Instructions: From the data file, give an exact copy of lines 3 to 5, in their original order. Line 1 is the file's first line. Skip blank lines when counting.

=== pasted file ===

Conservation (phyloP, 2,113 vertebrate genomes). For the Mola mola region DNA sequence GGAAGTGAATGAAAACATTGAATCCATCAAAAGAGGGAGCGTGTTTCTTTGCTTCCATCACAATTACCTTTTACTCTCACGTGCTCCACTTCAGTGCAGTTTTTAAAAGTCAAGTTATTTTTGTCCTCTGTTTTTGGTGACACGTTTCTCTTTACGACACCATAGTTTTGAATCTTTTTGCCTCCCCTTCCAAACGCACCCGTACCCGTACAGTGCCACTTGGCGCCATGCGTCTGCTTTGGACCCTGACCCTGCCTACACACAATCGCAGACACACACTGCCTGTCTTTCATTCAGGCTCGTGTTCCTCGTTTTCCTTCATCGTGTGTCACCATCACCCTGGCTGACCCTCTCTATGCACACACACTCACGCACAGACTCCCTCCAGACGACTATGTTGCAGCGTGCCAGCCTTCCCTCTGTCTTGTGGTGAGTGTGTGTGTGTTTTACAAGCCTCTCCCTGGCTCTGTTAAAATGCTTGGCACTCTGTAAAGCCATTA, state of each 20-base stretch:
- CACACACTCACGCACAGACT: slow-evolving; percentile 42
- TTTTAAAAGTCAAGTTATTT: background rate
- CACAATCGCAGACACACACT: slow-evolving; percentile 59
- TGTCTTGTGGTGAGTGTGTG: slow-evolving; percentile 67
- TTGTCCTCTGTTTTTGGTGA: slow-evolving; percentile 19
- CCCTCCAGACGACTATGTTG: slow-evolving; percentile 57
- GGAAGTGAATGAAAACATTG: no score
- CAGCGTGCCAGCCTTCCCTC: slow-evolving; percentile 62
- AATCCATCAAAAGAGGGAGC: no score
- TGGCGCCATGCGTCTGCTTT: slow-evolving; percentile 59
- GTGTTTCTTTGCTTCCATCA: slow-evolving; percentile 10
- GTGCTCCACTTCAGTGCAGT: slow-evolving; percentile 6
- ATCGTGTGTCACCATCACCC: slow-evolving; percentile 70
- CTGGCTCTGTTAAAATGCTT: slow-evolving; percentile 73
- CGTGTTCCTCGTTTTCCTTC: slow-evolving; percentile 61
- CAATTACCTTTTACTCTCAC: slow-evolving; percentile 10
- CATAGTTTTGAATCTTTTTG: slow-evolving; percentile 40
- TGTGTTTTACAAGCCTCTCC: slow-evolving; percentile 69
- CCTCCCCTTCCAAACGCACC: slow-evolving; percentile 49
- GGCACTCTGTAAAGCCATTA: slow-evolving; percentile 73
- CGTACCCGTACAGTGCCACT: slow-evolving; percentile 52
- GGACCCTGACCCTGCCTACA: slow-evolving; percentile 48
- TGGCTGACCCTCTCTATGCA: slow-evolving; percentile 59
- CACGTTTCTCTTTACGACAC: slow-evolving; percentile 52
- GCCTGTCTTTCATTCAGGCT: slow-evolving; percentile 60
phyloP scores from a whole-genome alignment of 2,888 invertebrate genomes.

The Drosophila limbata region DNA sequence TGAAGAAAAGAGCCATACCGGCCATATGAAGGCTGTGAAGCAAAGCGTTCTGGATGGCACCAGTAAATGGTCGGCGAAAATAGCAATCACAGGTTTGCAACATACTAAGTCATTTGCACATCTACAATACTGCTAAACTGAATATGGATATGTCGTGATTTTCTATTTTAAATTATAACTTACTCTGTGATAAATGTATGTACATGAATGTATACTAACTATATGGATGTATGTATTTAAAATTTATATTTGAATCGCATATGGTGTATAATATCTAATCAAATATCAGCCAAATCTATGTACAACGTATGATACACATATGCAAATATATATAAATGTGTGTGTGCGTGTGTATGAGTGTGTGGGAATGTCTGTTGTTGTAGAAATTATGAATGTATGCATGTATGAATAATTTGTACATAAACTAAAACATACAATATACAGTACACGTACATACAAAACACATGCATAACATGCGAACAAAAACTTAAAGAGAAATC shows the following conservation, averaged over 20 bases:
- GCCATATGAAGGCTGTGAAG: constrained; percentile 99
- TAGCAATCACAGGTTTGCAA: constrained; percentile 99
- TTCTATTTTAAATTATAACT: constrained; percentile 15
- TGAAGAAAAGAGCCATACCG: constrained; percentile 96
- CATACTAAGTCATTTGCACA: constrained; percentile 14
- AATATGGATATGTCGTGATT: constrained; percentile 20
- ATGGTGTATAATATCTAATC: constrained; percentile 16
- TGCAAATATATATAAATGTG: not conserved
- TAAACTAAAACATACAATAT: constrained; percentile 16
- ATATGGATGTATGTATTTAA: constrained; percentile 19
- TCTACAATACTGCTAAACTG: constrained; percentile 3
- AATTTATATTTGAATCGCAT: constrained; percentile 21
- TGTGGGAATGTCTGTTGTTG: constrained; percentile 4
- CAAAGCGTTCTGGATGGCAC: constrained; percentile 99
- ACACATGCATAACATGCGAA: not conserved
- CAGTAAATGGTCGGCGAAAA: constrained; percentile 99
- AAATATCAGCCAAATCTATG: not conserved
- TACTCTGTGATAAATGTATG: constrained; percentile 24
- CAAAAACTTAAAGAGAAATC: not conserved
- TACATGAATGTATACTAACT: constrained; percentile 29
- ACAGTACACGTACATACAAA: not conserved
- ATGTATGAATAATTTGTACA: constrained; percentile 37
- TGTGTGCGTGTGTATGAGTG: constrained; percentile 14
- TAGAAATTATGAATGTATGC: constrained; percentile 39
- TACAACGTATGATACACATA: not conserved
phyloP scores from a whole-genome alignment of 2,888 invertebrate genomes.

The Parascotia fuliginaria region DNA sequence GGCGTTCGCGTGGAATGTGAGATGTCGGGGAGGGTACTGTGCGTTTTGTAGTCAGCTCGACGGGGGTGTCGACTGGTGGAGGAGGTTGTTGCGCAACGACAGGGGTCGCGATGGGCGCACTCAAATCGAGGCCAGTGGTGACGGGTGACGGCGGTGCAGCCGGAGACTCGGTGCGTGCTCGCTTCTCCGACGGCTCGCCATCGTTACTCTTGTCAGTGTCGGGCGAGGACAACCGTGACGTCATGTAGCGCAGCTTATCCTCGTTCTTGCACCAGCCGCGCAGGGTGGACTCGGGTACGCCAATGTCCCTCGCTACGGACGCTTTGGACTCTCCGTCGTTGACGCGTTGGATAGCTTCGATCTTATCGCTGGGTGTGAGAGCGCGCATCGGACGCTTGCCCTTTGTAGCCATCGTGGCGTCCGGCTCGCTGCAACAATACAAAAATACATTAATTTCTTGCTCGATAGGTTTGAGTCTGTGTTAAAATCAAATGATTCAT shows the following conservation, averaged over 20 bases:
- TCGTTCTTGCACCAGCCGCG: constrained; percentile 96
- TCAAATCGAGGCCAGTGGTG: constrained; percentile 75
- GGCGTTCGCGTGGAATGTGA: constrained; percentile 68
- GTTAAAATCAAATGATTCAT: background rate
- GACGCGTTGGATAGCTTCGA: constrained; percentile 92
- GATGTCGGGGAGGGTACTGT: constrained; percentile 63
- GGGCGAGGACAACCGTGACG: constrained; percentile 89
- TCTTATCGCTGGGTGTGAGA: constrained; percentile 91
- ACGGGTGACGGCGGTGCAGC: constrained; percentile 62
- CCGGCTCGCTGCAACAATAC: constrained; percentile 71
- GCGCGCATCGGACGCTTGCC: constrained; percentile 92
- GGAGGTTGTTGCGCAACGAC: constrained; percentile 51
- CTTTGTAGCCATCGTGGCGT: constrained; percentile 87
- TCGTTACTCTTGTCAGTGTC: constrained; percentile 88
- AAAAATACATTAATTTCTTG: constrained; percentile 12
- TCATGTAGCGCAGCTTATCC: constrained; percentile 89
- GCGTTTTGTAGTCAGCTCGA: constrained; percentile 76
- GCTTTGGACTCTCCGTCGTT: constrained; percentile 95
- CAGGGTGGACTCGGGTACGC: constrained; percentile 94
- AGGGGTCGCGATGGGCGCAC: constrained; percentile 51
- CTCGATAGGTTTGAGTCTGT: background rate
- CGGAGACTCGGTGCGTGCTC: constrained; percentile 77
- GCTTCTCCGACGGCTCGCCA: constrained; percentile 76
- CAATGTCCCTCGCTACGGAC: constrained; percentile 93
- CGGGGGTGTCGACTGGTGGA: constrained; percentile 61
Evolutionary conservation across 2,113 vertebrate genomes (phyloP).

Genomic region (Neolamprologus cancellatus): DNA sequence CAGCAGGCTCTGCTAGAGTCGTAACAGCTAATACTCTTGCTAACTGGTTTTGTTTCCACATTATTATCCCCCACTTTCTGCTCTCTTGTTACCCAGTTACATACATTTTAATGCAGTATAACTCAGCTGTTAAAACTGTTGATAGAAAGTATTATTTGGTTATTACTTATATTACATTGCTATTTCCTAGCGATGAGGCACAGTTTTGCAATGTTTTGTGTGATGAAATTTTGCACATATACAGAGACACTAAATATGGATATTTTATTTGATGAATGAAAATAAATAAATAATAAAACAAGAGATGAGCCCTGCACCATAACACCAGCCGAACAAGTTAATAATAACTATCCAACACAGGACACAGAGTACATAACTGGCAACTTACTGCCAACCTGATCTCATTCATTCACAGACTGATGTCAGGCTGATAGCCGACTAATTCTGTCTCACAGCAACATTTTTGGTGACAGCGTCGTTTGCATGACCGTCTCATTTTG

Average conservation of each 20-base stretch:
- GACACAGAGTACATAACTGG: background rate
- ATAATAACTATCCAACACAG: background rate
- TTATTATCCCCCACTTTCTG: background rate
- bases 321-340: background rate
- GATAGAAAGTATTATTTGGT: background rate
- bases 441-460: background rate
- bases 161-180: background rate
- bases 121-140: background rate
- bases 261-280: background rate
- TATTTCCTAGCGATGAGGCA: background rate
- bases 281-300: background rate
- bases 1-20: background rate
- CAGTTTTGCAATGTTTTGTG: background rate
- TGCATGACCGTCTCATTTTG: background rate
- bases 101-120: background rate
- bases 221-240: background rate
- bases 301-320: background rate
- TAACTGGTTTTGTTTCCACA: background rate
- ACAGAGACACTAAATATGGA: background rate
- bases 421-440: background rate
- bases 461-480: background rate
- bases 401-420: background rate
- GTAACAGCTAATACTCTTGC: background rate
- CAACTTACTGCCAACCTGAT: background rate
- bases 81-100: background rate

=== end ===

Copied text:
- TTTTAAAAGTCAAGTTATTT: background rate
- CACAATCGCAGACACACACT: slow-evolving; percentile 59
- TGTCTTGTGGTGAGTGTGTG: slow-evolving; percentile 67